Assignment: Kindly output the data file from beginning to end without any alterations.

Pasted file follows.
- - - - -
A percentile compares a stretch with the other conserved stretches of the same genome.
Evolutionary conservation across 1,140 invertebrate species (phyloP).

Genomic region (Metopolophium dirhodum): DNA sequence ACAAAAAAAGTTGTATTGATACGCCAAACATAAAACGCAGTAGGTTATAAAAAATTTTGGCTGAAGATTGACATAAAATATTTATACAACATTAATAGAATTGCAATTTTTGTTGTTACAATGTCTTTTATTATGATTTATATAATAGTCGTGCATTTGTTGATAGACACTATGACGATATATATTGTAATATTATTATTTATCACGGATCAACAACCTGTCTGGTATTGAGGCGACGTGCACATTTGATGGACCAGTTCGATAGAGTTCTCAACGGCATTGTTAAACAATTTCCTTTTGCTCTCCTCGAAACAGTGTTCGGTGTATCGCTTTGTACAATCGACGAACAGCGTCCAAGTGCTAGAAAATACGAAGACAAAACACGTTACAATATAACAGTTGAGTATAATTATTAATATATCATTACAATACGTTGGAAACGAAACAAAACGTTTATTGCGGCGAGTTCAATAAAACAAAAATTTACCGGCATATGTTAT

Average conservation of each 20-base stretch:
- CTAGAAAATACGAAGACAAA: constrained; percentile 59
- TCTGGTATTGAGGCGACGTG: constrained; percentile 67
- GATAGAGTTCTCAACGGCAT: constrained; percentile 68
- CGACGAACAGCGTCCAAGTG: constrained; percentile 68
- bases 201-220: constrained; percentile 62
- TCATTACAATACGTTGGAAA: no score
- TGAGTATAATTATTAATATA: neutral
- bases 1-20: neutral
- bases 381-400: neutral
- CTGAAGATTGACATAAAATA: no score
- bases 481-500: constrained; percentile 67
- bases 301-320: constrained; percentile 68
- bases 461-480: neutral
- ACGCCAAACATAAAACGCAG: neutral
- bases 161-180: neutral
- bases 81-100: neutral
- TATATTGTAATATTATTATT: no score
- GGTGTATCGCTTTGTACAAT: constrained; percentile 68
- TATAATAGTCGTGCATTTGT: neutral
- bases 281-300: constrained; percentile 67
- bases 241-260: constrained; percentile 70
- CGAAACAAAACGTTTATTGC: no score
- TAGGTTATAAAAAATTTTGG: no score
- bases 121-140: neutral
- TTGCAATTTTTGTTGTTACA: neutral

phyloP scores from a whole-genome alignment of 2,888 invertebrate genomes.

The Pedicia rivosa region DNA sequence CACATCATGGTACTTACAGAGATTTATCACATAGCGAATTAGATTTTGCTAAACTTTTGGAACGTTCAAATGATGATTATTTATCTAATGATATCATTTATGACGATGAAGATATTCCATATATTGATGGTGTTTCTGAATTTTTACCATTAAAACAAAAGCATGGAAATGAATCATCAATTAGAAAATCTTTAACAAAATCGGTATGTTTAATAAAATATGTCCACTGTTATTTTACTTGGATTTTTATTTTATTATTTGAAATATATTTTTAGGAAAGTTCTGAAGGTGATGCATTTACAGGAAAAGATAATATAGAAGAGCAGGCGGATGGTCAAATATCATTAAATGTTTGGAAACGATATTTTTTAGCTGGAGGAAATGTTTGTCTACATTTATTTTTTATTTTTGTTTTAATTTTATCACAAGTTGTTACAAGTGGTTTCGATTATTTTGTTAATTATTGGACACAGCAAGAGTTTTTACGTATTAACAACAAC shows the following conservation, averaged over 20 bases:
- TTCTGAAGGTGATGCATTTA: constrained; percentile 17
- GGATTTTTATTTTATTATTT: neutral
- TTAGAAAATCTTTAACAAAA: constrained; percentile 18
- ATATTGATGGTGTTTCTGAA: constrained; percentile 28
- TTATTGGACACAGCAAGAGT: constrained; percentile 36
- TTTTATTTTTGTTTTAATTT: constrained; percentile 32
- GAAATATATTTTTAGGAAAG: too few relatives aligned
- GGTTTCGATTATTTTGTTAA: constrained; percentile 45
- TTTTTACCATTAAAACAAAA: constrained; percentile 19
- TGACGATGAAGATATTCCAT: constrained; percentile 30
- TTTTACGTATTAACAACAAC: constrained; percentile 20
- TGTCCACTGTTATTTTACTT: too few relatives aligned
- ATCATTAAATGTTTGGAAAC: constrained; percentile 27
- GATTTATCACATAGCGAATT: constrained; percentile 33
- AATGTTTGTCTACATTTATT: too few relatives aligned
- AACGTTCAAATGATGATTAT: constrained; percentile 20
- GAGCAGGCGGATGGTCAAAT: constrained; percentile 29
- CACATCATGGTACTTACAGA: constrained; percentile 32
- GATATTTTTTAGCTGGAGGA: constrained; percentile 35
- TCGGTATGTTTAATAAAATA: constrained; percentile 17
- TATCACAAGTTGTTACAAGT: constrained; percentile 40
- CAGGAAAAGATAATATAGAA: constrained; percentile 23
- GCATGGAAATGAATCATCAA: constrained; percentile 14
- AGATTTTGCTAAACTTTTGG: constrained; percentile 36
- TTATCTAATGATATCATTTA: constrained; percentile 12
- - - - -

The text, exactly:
A percentile compares a stretch with the other conserved stretches of the same genome.
Evolutionary conservation across 1,140 invertebrate species (phyloP).

Genomic region (Metopolophium dirhodum): DNA sequence ACAAAAAAAGTTGTATTGATACGCCAAACATAAAACGCAGTAGGTTATAAAAAATTTTGGCTGAAGATTGACATAAAATATTTATACAACATTAATAGAATTGCAATTTTTGTTGTTACAATGTCTTTTATTATGATTTATATAATAGTCGTGCATTTGTTGATAGACACTATGACGATATATATTGTAATATTATTATTTATCACGGATCAACAACCTGTCTGGTATTGAGGCGACGTGCACATTTGATGGACCAGTTCGATAGAGTTCTCAACGGCATTGTTAAACAATTTCCTTTTGCTCTCCTCGAAACAGTGTTCGGTGTATCGCTTTGTACAATCGACGAACAGCGTCCAAGTGCTAGAAAATACGAAGACAAAACACGTTACAATATAACAGTTGAGTATAATTATTAATATATCATTACAATACGTTGGAAACGAAACAAAACGTTTATTGCGGCGAGTTCAATAAAACAAAAATTTACCGGCATATGTTAT

Average conservation of each 20-base stretch:
- CTAGAAAATACGAAGACAAA: constrained; percentile 59
- TCTGGTATTGAGGCGACGTG: constrained; percentile 67
- GATAGAGTTCTCAACGGCAT: constrained; percentile 68
- CGACGAACAGCGTCCAAGTG: constrained; percentile 68
- bases 201-220: constrained; percentile 62
- TCATTACAATACGTTGGAAA: no score
- TGAGTATAATTATTAATATA: neutral
- bases 1-20: neutral
- bases 381-400: neutral
- CTGAAGATTGACATAAAATA: no score
- bases 481-500: constrained; percentile 67
- bases 301-320: constrained; percentile 68
- bases 461-480: neutral
- ACGCCAAACATAAAACGCAG: neutral
- bases 161-180: neutral
- bases 81-100: neutral
- TATATTGTAATATTATTATT: no score
- GGTGTATCGCTTTGTACAAT: constrained; percentile 68
- TATAATAGTCGTGCATTTGT: neutral
- bases 281-300: constrained; percentile 67
- bases 241-260: constrained; percentile 70
- CGAAACAAAACGTTTATTGC: no score
- TAGGTTATAAAAAATTTTGG: no score
- bases 121-140: neutral
- TTGCAATTTTTGTTGTTACA: neutral

phyloP scores from a whole-genome alignment of 2,888 invertebrate genomes.

The Pedicia rivosa region DNA sequence CACATCATGGTACTTACAGAGATTTATCACATAGCGAATTAGATTTTGCTAAACTTTTGGAACGTTCAAATGATGATTATTTATCTAATGATATCATTTATGACGATGAAGATATTCCATATATTGATGGTGTTTCTGAATTTTTACCATTAAAACAAAAGCATGGAAATGAATCATCAATTAGAAAATCTTTAACAAAATCGGTATGTTTAATAAAATATGTCCACTGTTATTTTACTTGGATTTTTATTTTATTATTTGAAATATATTTTTAGGAAAGTTCTGAAGGTGATGCATTTACAGGAAAAGATAATATAGAAGAGCAGGCGGATGGTCAAATATCATTAAATGTTTGGAAACGATATTTTTTAGCTGGAGGAAATGTTTGTCTACATTTATTTTTTATTTTTGTTTTAATTTTATCACAAGTTGTTACAAGTGGTTTCGATTATTTTGTTAATTATTGGACACAGCAAGAGTTTTTACGTATTAACAACAAC shows the following conservation, averaged over 20 bases:
- TTCTGAAGGTGATGCATTTA: constrained; percentile 17
- GGATTTTTATTTTATTATTT: neutral
- TTAGAAAATCTTTAACAAAA: constrained; percentile 18
- ATATTGATGGTGTTTCTGAA: constrained; percentile 28
- TTATTGGACACAGCAAGAGT: constrained; percentile 36
- TTTTATTTTTGTTTTAATTT: constrained; percentile 32
- GAAATATATTTTTAGGAAAG: too few relatives aligned
- GGTTTCGATTATTTTGTTAA: constrained; percentile 45
- TTTTTACCATTAAAACAAAA: constrained; percentile 19
- TGACGATGAAGATATTCCAT: constrained; percentile 30
- TTTTACGTATTAACAACAAC: constrained; percentile 20
- TGTCCACTGTTATTTTACTT: too few relatives aligned
- ATCATTAAATGTTTGGAAAC: constrained; percentile 27
- GATTTATCACATAGCGAATT: constrained; percentile 33
- AATGTTTGTCTACATTTATT: too few relatives aligned
- AACGTTCAAATGATGATTAT: constrained; percentile 20
- GAGCAGGCGGATGGTCAAAT: constrained; percentile 29
- CACATCATGGTACTTACAGA: constrained; percentile 32
- GATATTTTTTAGCTGGAGGA: constrained; percentile 35
- TCGGTATGTTTAATAAAATA: constrained; percentile 17
- TATCACAAGTTGTTACAAGT: constrained; percentile 40
- CAGGAAAAGATAATATAGAA: constrained; percentile 23
- GCATGGAAATGAATCATCAA: constrained; percentile 14
- AGATTTTGCTAAACTTTTGG: constrained; percentile 36
- TTATCTAATGATATCATTTA: constrained; percentile 12